From the 1Structural Biophysics Group and 4Vision Science Bio-imaging, School of Optometry and Vision Sciences, Cardiff University,Cardiff, United Kingdom; 2Ocular Biomechanics Group, School ofEngineering, University of Liverpool, Liverpool, United Kingdom; 3Ro-slin Institute and Royal (Dick) School of Veterinary Studies, Universityof Edinburgh, Roslin BioCentre, Midlothian, United Kingdom; and5Leeds Institute of Molecular Medicine, University of Leeds, St. JamessHospital, Leeds, United Kingdom.

Supported by MRC Grants No. G0600755 and G0501050, TheWellcome Trust Grant No. 074165, and Biotechnology and BiologicalSciences Research Council (BBSRC). KM is a Royal Society-WolfsonResearch Merit Award holder.

Submitted for publication May 27, 2010; revised September 9,2010; accepted October 2, 2010.

Disclosure: C. Boote, None; A. Elsheikh, None; W. Kassem,None; C.S. Kamma-Lorger, None; P.M. Hocking, None; N. White,None; C.F. Inglehearn, None; M. Ali, None; K.M. Meek, None

Corresponding author: Craig Boote, Structural Biophysics Group,School of Optometry and Vision Sciences, Cardiff University, MaindyRoad, Cardiff CF24 4LU, UK; bootec@cf.ac.uk.

Cornea

Investigative Ophthalmology & Visual Science, March 2011, Vol. 52, No. 3Copyright 2011 The Association for Research in Vision and Ophthalmology, Inc. 1243

corneal inflation. In addition, second harmonic generation(SHG) multiphoton microscopy was used to compare the in-plane appearance of stromal lamellae, and their degree ofthrough-plane interlacing, between normal and mutant tissue.Our overall aim was to gain qualitative experimental insightinto the influence of collagen lamellar orientation on cornealbehavior under IOP.

METHODS

Animal Details

Layer type White Leghorn chickens are maintained at the Roslin Insti-tute (Edinburgh, UK). All husbandry and experimental techniques areperformed under a Home Office project license in accordance with theARVO statement for the Use of Animals in Ophthalmic and VisionResearch. Birds are floor-reared with a daily photoperiod of 14 hourslight (intensity, 2030 lux) and 10 hours darkness, and transferred toindividual cages at 16 weeks of age for pedigree breeding. The deri-vation and maintenance of the RGE line at Roslin has been described indetail by Inglehearn et al.22

Tissue Harvesting

Six homozygous (RGE/RGE) blind White Leghorn chickens and sixnormally sighted wild-type birds were euthanatized with an overdose ofsodium pentabarbitone at 9 months old, an age at which the globeenlargement and corneal restructuring caused by the disease have pro-ceeded to completion.25 Immediately after death the eyes were enucle-ated and the posterior sclera punctured several times with a needle toaid perfusion of the preservation medium and minimize corneal swell-ing before the experiments. The right globes were then placed insilicon oil for subsequent inflation testing, and the left eyes wereremoved to 4% paraformaldehyde and stored at 4C for microscopicassessment. The latter group also received a scleral suture to mark thesuperior corneal position.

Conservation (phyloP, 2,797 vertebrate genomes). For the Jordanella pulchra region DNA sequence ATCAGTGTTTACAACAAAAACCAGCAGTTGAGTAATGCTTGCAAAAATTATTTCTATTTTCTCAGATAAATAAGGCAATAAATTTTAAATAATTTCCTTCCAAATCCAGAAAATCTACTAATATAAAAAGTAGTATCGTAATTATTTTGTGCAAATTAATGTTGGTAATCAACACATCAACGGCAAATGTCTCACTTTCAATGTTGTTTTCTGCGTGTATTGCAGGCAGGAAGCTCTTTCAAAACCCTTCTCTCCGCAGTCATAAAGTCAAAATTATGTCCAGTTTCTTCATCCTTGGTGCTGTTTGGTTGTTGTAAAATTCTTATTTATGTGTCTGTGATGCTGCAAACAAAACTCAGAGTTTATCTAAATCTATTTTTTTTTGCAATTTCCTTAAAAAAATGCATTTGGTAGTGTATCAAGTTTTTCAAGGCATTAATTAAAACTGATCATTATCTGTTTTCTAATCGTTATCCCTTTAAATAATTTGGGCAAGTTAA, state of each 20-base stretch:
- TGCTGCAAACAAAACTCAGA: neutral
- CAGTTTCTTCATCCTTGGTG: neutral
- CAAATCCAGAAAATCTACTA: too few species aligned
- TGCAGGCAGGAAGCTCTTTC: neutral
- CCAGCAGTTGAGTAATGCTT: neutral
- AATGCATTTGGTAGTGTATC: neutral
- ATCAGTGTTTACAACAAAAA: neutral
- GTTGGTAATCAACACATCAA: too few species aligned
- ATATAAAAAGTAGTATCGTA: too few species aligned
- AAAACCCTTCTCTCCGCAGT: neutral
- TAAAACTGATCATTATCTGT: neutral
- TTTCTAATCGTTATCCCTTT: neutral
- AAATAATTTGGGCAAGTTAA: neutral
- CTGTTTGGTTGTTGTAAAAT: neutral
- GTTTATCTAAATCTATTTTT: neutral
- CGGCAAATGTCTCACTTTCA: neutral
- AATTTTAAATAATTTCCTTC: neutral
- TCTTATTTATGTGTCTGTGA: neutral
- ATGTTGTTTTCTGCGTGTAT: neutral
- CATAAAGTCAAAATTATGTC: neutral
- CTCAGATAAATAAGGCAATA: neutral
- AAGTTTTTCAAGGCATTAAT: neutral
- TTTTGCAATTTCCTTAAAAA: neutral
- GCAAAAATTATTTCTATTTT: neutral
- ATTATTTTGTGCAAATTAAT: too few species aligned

Corneal Inflation Testing

Immediately before testing central (CCT) and peripheral (PCT) cornealthickness was measured via ultrasound pachymetry (DGH Pachmate55; DGH Technologies, Exton, PA). The average values of CCT (SD)were 334 34 m (normals) and 309 15 m (RGE). The corneaswere then excised such that approximately 3 mm of the attachedscleral rim was retained. Specimens were tested on a custom-devel-oped corneal inflation rig designed to assess corneal deformationunder simulated IOP (Fig. 1). A detailed description of this equipmentmay be found elsewhere.26 In brief, it enables uninterrupted cycles ofpreselected pressure to be applied to the posterior cornea, while thedeformation of the anterior surface is simultaneously measured. Spec-imens were connected along their rings of scleral tissue to the rigspressure chamber using only mechanical clamps and without the needfor adhesive, while allowing the cornea and limbus complete freedomto deform.

The pressure chamber was filled with a saline solution and con-nected to a reservoir whose height was computer controlled to set theapplied pressure. Chamber pressure was recorded using an FDW-seriespressure transducer (RDP Electronics, Wolverhampton, UK). Through-out the tests the saline solution in the pressure chamber was regulatedat 37C using a temperature controller and water bath (Fig. 1). Thespecimens anterior surface was wetted regularly with a viscous tearfilm supplement (Visco-tears; Novartis, Sydney, Australia) to preventdrying. The wetting took place just before the start of each newpressure cycle and involved the release of three drops onto the clamp-ing area above the cornea so that the tear film supplement would flowslowly over the speci